“It’s very common for design graduates to enter the workplace without any real experience of the timescales involved, how self-starting they need to be, or experience of collaborating with people with very different skillsets”, says Fred Deakin, professor for interactive digital arts at University of Arts London.
“It’s always been this way”, he adds, “It’s the way education has worked for a long time. But following the digital paradigm shift that has taken place over the past ten years it has become even more important and urgent that graduates have those skills.”
Deakin joined UAL in 2014 as one of nine new cross-university heads. Previously he had co-run consultancy Airside for 14 years, until its closure in 2014, and operated as one half of band Lemon Jelly.
One of the initiatives Deakin has led at UAL is the Collabology project, which aims to promote the kind of collaborative and real-world skills he says many graduates are lacking.
Collabology is a two-week workshop which sees students work together in groups to tackle briefs based around creating “positive change”, using digital collaborative tools. They are mentored through the process by a number of practising designers, including former Airside partner Nat Hunter, Gethin Lewis of Hellicar & Lewis and Andy Huntington, formerly of Berg.
The pilot Collabology scheme launched last year at Mother, and this year’s cohort are currently ensconsed at the Makerversity premises in London’s Somerset House. The students on-site are joined in a digital link-up with other students from Falmouth School of Art and Manchester School of Art.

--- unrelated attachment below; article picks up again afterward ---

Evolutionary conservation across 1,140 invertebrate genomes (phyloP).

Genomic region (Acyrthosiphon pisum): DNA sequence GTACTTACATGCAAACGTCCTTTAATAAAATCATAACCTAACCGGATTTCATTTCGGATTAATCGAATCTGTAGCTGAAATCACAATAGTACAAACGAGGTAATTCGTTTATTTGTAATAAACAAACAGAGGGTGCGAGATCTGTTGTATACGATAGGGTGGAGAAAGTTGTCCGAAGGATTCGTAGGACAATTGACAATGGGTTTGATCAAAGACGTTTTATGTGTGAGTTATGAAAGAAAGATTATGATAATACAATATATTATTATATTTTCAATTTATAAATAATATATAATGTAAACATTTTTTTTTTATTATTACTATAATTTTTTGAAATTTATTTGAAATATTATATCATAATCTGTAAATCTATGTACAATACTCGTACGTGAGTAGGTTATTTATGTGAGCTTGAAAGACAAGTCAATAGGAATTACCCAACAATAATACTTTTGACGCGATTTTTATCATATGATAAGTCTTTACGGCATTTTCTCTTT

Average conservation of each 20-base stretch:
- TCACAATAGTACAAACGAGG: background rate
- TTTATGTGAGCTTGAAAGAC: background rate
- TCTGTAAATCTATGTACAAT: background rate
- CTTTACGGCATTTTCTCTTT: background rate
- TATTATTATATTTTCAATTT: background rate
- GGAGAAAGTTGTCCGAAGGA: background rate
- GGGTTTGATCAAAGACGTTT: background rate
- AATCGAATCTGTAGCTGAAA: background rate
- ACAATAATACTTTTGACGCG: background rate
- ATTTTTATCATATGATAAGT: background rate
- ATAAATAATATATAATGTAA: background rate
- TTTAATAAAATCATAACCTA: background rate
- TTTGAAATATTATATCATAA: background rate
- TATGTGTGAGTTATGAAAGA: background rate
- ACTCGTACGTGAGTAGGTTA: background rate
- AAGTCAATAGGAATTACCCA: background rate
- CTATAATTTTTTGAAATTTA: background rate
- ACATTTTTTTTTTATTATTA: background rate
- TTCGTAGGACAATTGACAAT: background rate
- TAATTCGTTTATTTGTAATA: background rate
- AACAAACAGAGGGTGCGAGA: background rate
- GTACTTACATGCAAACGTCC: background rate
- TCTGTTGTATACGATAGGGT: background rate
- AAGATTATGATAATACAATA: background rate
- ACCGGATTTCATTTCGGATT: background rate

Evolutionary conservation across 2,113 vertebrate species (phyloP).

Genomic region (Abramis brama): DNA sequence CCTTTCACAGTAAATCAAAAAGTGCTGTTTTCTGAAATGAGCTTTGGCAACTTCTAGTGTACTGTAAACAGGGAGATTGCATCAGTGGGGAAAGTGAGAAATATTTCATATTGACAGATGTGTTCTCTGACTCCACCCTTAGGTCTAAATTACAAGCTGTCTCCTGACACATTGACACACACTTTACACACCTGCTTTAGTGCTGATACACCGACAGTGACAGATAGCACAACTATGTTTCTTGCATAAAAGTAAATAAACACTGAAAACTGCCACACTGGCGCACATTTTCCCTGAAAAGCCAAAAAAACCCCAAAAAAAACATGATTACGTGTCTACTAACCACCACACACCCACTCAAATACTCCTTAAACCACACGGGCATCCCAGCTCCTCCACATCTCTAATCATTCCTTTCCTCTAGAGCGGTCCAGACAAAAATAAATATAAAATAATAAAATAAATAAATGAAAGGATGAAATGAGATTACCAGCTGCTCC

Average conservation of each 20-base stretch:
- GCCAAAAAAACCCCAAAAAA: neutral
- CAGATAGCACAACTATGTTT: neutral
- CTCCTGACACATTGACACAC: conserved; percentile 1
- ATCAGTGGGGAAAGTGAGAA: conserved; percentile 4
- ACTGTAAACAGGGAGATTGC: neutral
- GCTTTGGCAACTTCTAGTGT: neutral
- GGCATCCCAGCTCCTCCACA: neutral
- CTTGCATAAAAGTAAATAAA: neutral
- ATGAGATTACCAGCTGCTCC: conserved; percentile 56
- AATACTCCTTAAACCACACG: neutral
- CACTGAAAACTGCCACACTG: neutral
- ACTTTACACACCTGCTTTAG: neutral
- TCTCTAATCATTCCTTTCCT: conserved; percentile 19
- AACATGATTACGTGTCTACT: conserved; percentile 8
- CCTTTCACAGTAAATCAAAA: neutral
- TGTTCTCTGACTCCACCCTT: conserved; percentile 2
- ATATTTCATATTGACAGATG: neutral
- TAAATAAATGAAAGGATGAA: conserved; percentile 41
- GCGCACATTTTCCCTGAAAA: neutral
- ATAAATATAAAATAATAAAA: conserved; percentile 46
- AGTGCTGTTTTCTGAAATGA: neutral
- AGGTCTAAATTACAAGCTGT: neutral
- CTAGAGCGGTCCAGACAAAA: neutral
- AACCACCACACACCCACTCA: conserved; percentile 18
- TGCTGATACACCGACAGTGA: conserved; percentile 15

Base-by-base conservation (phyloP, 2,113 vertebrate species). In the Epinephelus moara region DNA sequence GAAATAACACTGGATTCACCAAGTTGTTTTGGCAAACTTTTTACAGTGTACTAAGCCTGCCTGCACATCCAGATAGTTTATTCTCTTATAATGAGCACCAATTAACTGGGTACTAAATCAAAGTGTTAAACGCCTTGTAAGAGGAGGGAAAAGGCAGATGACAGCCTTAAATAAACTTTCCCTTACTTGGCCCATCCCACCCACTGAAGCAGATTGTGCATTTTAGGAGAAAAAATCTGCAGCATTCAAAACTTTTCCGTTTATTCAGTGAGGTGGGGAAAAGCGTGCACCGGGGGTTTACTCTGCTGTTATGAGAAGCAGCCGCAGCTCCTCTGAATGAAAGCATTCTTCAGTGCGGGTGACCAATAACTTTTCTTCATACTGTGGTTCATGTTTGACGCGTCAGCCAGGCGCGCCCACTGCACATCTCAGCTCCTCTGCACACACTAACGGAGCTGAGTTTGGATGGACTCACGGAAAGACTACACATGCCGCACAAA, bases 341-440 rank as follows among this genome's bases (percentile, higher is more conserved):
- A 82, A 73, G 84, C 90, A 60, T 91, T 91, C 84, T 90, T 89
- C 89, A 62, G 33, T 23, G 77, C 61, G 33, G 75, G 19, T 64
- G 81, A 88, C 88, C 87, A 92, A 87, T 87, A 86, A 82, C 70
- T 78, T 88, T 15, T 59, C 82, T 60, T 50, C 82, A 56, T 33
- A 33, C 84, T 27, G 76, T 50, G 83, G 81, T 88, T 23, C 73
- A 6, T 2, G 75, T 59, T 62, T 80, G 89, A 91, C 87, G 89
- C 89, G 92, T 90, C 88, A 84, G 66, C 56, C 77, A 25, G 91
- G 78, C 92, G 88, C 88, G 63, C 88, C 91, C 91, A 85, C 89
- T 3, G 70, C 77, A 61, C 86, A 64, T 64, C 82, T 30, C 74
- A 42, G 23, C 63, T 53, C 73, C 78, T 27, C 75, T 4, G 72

Deakin says the aim of the project is all about giving students a taste of real life. He says: “The reason we run it as such an intense process is that this is exactly what happens in the real world. When I was running Airside we would get phoned up on Monday morning and the client would say: ‘Oh, we’ve got this project, can you get back to us tomorrow?” I don’t think students really get that that is the speed of things.”
He adds: “Anyone who’s been out in the industry knows that what we’re doing here isn’t particularly extreme, but the students don’t know that and that can be a bit of a shock.
“But then there’s something that happens when they all get together and commit to a project – they feel the power. It’s the same force I remember from running a studio. Somehow this isn’t something that traditional education finds it easy to give to undergraduates as a tangible experience.”
With this year’s digital tie-ups with Manchester and Falmouth, Deakin says he is exploring potential to develop the concept in different ways, but the key thing, he says, is that it benefits both students and the design industry as a whole.
Describing his work as “an undercover educational guerrilla cell at UAL”, Deakin says he hopes the influence of Collabollogy and other projects can spread throughout education and industry.
Deakin says: “I think UAL was very perceptive in that they commissioned me from industry rather than someone from academia and then let me experiment and liaise with industry. If I can be a bridge between students and the design industry then that would be a job done as far as I’m concerned.”
He adds: “There is a big shift in traditional education at the moment – because of fees and the wider economy. There is a growth in new small-scale initiatives and I think that the design community is increasingly seeing how they could own a piece of this and help to train the graduates that they need.”